Should you use a cat harness and lead?
Is it a good idea? If so, how do you do it properly?

Opinions differ on whether it’s right to put a cat on a lead and take it for a walk. For one cat owner this is the most normal thing in the world; for another, absolutely not. It’s normal with dogs. But with a cat? What are the pros and cons? What kind of a cat harness and lead? And how do you put them on properly?

Here are some helpful tips and, as a bonus, instructions for a DIY cat lead!

Cat lead – yes or no?

You want your kitty to be happy and able to do what comes naturally? To be free and unrestrained on her own turf, to feel the sun on her fur? Of course, that suits cats. In this case, a restricted outdoor walk on a cat lead is not a five star solution. But it is an improvement, provided that your cat is willing to walk with you on a lead. Because one thing is certain: your kitty is the leader, not the other way around!

Is a cat lead cruel?

Lurking, pouncing, catching prey, climbing and jumping….on a cat lead these are only possible to a limited extent, if at all. A cat’s urge to move is severely restricted when on a lead. It’s “look, don’t touch”! Imagine yourself as a cat: you experience the world much more intensely, feel it with every fibre of your body and all your senses. And then you are restrained on a lead! You’re trapped and can only react to all the stimuli around you as far as the bothersome lead allows. Would you like that?

But there are exceptions! Some cats get along quite well with restricted walks on a cat lead. Whether or not this is an option for your cat depends very much on the personality of your cat.

When is a cat lead useful?

A cat lead can be useful if your cat is inexperienced when going outdoors or if you have moved house and the new territory is still unfamiliar to your cat. Then you can accompany your cat on a cat lead at first. But please don’t take a lifelong indoor cat, who only knows its own four walls, out into the big wide world on a lead! This is really stressful for a cat that has never been confronted with the outside world and can backfire.

Walking with a cat

There are some cats that love it when you take them for a walk. Some breeds, such as the Maine Coon, are particularly suited to walks. For confident kitties that have little fear of contact with strangers or animals, a walk in the countryside can be a welcome change. They love exercise and excursions in nature!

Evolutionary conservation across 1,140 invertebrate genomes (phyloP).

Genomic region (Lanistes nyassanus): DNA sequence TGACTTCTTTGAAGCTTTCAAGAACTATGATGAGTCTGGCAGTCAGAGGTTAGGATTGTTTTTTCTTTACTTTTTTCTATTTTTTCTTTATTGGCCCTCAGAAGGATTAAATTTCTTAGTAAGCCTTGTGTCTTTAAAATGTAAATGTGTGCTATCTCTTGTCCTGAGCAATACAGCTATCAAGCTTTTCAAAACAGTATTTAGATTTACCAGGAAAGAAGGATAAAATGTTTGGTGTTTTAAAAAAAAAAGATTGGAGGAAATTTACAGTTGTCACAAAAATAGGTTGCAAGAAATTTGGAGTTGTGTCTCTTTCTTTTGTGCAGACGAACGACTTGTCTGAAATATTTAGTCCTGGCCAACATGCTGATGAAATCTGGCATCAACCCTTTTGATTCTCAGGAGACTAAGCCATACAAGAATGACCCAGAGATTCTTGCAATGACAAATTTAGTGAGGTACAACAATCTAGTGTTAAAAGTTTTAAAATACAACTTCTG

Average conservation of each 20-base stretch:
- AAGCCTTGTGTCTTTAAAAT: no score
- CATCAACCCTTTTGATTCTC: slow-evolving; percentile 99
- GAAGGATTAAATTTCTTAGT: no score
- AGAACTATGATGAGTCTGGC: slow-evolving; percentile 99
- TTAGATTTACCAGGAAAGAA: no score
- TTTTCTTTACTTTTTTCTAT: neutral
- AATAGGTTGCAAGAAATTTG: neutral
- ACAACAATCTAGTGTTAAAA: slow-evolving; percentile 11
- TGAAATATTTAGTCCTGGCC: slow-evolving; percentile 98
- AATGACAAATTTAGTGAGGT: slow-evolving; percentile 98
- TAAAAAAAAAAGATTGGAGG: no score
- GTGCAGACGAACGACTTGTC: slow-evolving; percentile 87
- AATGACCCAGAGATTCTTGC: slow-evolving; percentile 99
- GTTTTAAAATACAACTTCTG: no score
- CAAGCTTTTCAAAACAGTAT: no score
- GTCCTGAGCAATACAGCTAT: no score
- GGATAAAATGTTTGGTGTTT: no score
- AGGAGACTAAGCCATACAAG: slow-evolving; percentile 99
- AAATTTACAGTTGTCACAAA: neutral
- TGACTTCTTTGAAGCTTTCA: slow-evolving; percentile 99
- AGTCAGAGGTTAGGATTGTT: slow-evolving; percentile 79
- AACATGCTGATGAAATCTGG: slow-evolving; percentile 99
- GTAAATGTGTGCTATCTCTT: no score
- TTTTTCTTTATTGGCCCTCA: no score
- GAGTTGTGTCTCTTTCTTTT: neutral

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Shy and timid breeds prefer to stay where they feel safe: at home.
A walk in unfamiliar terrain filled with unexpected sensations would be pure torture for them.

Do you have to walk cats?

If your pet enjoys going for a walk with you and getting some fresh air, this has certain advantages. But you don’t have to have a guilty conscience if you don’t take your cat outside. A cat is not a dog! With a dog, you should go outside at least three times a day so it can do its business. A cat that is used to indoor life will not miss anything: it has the luxury of its own litter tray.

Walking a cat without a lead

Have you ever witnessed this before? A walker with a cat in tow, but completely free, ie without a lead? If a cat is used to being outdoors and has a close relationship with you, it may accompany you without a lead if it feels like it. She will decide how far she wants to go with you. At times, she may explore the surroundings and trail behind for a short time before catching up with you again. Or she will go home before you if she doesn’t feel like walking anymore.  

Walking with a cat lead

Just leash the cat and go outside? No! That will definitely not go well! First you need the right equipment. Then you should carefully introduce your cat to the lead and harness. Dry runs at home are the next step! Only when your kitty walks calmly with you on the lead on flat ground can you dare to go for a walk outside. This is best done in a place with few people and no disturbances. And don’t overdo it at first! To get your cat used to it, it’s best to go for a short walk.

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Keeping a cat on a lead in the garden

The perfect place for that very first cat-lead walk is in the garden at home. Your kitty already knows it from the window. She is familiar with the terrain, even if she hasn’t yet ventured there independently. The advantages: you can lead your cat into her new freedom step by step. Open the patio door and off you both go into the garden on a lead! Let your cat decide when and how she takes the first step to explore her new territory. Don’t rush it!